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Meet the Man Behind WWP, the Web Home of Anonymous and Project Chanology


Recently, we got a story tip from a man named Edouard Ravel. The name didn’t ring a bell, and he had to explain to us that he was better known as “sue.”

As in the guy who owns and runs, the Internet home of Project Chanology, the anti-Scientology arm of Anonymous? Indeed, it was.

It turned out that Ravel had revealed his real identity nearly two years ago, but the news hadn’t reached us, and we hadn’t seen anything written about the man. So we thought it might be fun to have a talk with the guy who operates one of the more fascinating locations in cyberspace.

Ravel said he was chatting with us from France — he was born there, but also grew up in the Netherlands. He’s about to turn 29, he told us, and he got his screen name from the Johnny Cash song, which his father loved.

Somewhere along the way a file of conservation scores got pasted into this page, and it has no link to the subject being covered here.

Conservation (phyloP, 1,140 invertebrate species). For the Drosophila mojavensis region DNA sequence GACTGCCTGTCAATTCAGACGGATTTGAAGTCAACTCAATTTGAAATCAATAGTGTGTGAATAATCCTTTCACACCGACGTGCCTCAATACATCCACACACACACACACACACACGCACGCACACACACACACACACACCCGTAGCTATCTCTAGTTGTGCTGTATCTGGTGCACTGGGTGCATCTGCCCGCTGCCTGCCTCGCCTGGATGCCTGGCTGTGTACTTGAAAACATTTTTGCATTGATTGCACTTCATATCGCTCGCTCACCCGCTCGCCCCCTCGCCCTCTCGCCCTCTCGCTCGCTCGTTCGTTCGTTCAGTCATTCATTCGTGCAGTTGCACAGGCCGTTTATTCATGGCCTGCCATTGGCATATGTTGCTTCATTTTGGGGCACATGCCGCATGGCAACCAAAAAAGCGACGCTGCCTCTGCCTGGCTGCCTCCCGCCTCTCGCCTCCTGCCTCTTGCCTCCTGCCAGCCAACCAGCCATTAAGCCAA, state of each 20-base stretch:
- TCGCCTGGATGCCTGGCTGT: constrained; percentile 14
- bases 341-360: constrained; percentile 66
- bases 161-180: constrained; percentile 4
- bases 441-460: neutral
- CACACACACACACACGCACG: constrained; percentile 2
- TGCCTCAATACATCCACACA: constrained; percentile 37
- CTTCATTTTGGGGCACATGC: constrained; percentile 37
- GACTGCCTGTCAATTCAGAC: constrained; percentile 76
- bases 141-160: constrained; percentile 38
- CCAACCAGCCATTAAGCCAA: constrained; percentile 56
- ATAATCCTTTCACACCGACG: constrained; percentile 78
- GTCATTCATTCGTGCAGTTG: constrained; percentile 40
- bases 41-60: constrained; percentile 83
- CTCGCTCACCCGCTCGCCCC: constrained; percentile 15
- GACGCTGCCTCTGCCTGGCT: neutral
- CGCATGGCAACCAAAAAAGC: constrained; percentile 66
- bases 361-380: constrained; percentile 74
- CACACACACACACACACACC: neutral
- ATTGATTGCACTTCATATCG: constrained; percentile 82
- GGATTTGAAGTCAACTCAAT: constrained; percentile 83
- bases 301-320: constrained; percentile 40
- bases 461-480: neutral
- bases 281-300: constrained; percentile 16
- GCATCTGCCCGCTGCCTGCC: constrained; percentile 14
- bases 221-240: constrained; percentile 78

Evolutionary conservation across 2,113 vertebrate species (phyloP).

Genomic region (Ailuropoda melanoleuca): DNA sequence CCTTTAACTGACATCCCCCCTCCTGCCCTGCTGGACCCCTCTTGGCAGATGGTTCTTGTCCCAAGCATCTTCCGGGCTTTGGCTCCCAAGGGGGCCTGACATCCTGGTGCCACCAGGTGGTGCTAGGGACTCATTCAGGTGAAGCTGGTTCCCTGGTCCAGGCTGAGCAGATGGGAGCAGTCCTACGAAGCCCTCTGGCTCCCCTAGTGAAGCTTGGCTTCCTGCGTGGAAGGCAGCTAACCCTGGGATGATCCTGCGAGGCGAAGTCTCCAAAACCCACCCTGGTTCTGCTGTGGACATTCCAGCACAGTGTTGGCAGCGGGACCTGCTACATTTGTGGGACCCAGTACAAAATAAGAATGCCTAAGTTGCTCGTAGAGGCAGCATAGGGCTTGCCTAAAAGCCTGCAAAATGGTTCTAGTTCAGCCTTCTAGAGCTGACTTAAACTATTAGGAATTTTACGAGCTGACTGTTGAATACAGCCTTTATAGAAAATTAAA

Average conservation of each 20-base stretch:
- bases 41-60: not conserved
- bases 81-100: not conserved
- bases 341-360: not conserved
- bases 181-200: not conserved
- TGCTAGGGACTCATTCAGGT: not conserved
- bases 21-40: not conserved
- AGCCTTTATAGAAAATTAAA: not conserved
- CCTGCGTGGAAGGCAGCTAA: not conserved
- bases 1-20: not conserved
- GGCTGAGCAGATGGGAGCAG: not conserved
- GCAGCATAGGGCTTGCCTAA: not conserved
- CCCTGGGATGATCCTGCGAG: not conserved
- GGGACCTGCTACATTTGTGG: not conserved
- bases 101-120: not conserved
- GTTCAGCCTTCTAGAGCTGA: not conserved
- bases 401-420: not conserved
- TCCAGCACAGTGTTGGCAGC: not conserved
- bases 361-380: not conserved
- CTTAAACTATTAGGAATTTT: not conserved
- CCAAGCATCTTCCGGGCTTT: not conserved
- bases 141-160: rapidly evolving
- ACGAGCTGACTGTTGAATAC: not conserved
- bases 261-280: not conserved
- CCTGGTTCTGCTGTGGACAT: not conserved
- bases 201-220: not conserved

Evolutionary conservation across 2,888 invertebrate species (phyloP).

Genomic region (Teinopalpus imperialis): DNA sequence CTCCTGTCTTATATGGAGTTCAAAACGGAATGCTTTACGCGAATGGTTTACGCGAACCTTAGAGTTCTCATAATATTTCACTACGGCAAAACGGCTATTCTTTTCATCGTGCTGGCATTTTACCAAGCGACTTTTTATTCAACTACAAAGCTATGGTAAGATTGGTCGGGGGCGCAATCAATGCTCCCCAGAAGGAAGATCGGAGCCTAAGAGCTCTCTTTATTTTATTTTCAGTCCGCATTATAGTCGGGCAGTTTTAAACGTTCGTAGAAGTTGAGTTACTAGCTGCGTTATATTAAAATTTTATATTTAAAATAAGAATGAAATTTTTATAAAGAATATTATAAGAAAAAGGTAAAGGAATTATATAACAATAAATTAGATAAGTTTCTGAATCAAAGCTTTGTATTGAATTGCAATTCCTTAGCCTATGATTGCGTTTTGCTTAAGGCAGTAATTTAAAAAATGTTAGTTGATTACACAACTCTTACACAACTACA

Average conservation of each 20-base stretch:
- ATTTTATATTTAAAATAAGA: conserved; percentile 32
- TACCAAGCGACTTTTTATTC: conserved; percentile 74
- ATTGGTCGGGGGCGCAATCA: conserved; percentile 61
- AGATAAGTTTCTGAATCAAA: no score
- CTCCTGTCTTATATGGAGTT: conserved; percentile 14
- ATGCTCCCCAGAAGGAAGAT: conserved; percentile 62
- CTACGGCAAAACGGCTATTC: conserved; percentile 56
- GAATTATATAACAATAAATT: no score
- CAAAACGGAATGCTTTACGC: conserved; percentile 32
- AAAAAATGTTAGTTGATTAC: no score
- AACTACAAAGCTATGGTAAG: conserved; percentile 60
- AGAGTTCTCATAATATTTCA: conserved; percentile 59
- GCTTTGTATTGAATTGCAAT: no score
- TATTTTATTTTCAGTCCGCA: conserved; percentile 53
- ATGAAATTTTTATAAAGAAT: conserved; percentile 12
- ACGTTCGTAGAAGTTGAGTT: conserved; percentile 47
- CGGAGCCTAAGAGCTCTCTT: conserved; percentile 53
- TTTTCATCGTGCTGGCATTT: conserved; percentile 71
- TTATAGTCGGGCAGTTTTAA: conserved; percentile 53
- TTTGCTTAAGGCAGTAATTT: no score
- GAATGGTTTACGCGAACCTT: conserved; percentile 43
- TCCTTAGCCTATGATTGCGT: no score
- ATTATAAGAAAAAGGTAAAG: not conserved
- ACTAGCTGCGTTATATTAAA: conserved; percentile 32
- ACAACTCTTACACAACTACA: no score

The following is the transcript of our chat, with some editing for clarity.

The Bunker: What were you doing when things went crazy at the beginning of 2008?

Ravel: I had just come out of a certification course as a system and network administrator. I had spent a few years in the Netherlands for employment but had returned to France.

The Bunker: And how did your involvement in Anonymous begin?

Ravel: I’ve been a computer enthusiast since an early age and grew up with the Internet. I’ve had some mischievous years and strong affinities with both the hacker and freedom of speech cultures. When the call to action came I didn’t bat an eye and pretty much uttered “let’s do this.”

The Bunker: So how did “doing this” start out for you? What were those early days like?